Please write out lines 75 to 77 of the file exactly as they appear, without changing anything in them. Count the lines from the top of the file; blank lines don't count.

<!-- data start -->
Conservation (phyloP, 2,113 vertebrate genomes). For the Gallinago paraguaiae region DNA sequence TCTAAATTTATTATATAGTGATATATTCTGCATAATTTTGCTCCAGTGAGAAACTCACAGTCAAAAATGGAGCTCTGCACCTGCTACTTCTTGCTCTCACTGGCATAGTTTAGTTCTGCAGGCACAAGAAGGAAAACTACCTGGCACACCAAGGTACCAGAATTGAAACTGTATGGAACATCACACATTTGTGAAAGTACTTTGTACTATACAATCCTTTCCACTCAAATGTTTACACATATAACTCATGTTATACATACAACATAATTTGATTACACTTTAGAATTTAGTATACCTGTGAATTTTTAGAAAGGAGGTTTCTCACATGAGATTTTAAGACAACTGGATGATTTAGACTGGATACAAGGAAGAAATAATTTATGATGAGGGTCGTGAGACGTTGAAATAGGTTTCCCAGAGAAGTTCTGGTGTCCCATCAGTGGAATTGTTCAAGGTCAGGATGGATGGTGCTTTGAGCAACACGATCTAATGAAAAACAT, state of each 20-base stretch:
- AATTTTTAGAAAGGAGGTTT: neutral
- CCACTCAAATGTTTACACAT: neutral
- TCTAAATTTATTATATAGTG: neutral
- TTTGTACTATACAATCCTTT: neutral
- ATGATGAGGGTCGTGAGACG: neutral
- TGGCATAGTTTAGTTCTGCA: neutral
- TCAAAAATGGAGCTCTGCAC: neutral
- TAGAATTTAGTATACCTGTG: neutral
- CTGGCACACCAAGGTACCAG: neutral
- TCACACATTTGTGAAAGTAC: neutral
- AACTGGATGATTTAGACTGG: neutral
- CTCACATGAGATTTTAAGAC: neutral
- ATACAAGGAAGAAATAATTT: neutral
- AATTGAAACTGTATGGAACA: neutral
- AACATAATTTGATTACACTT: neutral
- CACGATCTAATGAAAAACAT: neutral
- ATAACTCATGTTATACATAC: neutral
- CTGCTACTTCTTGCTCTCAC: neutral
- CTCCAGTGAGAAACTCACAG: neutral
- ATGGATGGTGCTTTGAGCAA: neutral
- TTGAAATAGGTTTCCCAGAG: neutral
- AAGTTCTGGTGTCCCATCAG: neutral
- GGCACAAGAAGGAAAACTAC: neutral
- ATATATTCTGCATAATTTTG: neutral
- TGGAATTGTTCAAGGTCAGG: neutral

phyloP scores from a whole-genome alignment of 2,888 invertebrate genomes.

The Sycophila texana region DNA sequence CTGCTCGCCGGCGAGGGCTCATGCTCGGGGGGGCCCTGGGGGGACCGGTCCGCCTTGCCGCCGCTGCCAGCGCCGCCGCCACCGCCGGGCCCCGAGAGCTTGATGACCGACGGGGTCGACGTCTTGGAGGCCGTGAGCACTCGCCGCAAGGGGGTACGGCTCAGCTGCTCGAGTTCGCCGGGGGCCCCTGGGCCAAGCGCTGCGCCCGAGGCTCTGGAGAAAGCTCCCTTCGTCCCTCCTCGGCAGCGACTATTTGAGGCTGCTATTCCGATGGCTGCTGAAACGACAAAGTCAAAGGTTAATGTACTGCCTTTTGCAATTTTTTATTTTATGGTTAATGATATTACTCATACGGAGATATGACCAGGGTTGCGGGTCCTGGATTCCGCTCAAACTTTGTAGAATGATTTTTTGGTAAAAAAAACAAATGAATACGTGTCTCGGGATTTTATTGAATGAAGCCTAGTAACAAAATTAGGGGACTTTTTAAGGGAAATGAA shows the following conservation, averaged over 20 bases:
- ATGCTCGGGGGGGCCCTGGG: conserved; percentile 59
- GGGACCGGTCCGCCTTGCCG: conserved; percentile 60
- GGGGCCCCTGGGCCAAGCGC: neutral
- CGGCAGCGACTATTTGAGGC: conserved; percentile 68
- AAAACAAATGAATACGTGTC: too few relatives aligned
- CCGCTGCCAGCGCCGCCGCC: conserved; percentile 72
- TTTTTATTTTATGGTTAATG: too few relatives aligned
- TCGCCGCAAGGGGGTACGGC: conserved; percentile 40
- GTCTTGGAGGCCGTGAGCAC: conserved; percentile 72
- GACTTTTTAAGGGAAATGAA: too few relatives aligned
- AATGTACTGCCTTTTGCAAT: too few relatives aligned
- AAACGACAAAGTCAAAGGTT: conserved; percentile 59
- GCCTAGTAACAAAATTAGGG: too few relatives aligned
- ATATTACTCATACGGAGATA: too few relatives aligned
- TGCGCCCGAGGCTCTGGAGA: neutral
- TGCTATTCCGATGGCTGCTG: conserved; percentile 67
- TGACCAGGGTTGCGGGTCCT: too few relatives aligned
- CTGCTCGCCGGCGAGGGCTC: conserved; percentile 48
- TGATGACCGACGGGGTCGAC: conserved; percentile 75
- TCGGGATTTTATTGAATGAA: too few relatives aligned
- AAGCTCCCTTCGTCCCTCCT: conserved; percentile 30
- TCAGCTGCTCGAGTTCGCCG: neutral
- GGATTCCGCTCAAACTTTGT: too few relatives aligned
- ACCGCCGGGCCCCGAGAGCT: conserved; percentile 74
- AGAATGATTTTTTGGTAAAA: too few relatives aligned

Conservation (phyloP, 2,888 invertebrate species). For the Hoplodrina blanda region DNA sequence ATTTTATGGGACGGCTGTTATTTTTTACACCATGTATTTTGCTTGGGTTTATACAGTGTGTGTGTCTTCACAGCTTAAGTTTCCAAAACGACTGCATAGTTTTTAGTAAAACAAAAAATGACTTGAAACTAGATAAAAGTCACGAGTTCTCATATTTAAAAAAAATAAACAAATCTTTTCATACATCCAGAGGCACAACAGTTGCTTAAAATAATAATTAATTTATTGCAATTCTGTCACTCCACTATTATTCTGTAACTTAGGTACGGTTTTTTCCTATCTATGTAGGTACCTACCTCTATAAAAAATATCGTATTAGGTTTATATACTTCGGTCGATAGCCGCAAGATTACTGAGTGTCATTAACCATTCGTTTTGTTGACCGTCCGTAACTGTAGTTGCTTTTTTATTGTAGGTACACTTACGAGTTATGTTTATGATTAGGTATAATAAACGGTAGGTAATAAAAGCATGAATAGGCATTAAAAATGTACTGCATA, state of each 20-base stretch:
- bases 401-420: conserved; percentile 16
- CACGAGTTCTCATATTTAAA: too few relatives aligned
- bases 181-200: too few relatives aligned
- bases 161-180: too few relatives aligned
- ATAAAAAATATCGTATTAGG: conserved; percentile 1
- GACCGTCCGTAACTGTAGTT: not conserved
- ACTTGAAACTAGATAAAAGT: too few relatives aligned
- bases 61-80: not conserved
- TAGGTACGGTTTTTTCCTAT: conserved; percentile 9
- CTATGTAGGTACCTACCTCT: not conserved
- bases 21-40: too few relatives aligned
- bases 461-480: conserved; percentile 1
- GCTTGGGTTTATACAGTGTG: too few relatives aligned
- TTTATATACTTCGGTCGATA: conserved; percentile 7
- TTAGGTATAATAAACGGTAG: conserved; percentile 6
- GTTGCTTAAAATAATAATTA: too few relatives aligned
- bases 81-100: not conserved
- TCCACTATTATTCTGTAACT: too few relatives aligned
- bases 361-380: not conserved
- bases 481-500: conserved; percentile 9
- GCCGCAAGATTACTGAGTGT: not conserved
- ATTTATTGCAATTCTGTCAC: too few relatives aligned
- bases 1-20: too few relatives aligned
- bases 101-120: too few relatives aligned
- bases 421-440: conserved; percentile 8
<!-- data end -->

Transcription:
- GCCGCAAGATTACTGAGTGT: not conserved
- ATTTATTGCAATTCTGTCAC: too few relatives aligned
- bases 1-20: too few relatives aligned